Take 2 for Aquino: SAF troopers open up
They opened up to their Commander in Chief the second time around, some speaking out their minds that their daring effort that got a Malaysian terrorist at the heavy cost of 44 lives was under appreciated.
President Benigno Aquino III spent three hours on Wednesday talking to select police commandos of the Special Action Force (SAF) at Camp Bagong Diwa in Taguig City following the cold reception they gave him more than a month ago when the wounds were raw after the Mamasapano massacre on Jan. 25.
The wounds were still apparently gnawing at the meeting, held at a conference room, which included some survivors of the bloodbath.
Also present were Interior Secretary Mar Roxas; the Philippine National Police officer in charge, Deputy Director Leonardo Espina; newly appointed SAF Director Moro Virgilio Lazo; and other PNP officials.
The Inquirer learned that the President had allowed an open discussion, encouraging the troopers to tell him what they feel and think, their observations, their laments.
And some of them did, raising the point that it seemed their score against global terrorism after they took down Zulkifli bin Hir, alias “Marwan,” had not been appreciated.
“The SAF troopers emphasized that ‘we got our man,’ ‘we accomplished our mission.’ And the President said no one was questioning that. Marwan was a threat to our whole country, to innocent Filipinos. And even if we hunted him down for a long time, the President recognized that it was the SAF that took him down,” Roxas told reporters after the assumption ceremony for Lazo.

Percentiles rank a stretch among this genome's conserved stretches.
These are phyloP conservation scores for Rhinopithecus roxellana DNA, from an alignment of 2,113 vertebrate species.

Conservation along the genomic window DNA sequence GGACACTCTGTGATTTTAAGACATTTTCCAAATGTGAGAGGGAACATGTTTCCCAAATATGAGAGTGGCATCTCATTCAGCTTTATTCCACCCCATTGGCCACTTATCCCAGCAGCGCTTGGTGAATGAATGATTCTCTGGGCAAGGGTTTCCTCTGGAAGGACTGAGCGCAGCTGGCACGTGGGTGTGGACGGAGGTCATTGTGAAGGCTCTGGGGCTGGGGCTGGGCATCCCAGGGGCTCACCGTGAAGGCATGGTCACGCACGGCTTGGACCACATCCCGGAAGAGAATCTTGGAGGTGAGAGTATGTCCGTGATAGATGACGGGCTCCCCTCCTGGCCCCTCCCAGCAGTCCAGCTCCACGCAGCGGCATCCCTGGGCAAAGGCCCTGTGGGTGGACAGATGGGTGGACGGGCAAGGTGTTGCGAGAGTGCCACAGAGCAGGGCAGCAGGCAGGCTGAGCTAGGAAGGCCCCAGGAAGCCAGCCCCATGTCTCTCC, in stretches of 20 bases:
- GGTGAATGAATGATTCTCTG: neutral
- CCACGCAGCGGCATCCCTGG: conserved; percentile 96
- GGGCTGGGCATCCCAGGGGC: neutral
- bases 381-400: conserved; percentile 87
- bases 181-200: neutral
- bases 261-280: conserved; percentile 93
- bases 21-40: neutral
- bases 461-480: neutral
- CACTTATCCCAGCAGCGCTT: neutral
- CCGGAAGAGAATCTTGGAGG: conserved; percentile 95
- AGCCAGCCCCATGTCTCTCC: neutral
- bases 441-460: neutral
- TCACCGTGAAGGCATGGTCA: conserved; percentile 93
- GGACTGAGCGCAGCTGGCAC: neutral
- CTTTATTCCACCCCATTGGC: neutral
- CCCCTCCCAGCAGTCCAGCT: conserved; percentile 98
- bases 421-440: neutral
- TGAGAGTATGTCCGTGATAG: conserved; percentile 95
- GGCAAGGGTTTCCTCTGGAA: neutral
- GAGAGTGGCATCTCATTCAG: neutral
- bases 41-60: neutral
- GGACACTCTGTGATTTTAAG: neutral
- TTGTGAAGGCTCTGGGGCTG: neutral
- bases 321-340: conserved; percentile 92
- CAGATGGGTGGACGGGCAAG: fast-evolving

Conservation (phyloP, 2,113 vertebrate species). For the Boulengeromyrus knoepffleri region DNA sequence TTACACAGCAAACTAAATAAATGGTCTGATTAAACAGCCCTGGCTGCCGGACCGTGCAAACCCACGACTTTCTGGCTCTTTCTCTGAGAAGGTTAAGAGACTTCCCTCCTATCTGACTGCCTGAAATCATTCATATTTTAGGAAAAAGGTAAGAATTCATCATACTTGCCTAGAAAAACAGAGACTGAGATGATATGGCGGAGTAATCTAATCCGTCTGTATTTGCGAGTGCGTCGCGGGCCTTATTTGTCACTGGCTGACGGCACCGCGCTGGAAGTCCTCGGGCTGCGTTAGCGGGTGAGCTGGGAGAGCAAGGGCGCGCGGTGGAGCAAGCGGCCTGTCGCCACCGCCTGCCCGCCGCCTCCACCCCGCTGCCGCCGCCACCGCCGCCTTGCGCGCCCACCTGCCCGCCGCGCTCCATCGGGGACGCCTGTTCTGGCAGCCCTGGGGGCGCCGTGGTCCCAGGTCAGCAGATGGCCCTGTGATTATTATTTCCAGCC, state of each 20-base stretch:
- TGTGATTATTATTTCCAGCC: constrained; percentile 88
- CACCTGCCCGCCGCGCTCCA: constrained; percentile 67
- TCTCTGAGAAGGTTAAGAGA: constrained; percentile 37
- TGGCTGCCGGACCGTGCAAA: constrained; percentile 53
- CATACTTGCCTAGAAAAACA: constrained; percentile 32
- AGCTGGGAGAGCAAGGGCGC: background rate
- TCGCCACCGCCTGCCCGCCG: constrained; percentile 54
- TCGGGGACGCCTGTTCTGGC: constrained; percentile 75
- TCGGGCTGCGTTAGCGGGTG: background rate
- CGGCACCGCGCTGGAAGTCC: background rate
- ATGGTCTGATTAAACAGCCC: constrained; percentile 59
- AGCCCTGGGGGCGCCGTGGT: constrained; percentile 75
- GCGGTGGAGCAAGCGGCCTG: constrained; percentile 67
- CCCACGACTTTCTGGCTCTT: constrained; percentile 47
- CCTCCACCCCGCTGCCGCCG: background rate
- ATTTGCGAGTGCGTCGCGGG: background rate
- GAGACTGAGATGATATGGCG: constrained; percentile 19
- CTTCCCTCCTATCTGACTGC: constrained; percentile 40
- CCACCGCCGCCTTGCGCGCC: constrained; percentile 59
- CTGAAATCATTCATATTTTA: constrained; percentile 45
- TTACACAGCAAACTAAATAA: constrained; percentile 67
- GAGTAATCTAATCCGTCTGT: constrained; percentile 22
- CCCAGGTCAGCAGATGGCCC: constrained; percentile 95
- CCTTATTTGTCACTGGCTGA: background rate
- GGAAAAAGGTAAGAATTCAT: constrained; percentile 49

A well-placed source privy to Wednesday’s talks told the Inquirer that some troopers refused to accept that their former commander, Director Getunio Napeñas, was sacked for the slaughter of their 44 colleagues in Maguindanao province.
“Napeñas seemed faultless to them,” said the source, who requested anonymity.
But the source added that another senior officer pointed out that by virtue of command responsibility, Napeñas should be accountable.
Shortly after midnight on Jan. 30, the President met with SAF commandos at the camp during the wake for their slain colleagues and urged them to have a dialogue with him. The men remained silent, even after the President asked them at least twice if they had any questions for him.
Were the troops tired considering the lateness of the hour and that they were emotionally drained? Or, did they deliberately give the President the silent treatment?
Asked on Wednesday why Mr. Aquino had met with the SAF troopers anew, Roxas replied that as the “premier strike force of the PNP in law enforcement … it should be given enough attention.”
“If there are questions that have not been asked, if there are discussions, like the one about hazard pay or about the fact that they could no longer see their families because they are on red alert, these things should be given time by the President so that these could be corrected or the SAF would be in a better situation,” Roxas said.
He said the President instructed Lazo to “make the SAF stronger and heal their wounded morale, if there were wounds.”
Roxas said the commandos also raised administrative concerns such as rotational issues as SAF troopers serve in an area of assignment for a long time.
“The SAF is also different in a way from the PNP. If the PNP has a blue status where only 25 or 50 percent are on alert, the SAF is 100 percent on alert all the time,” he said.
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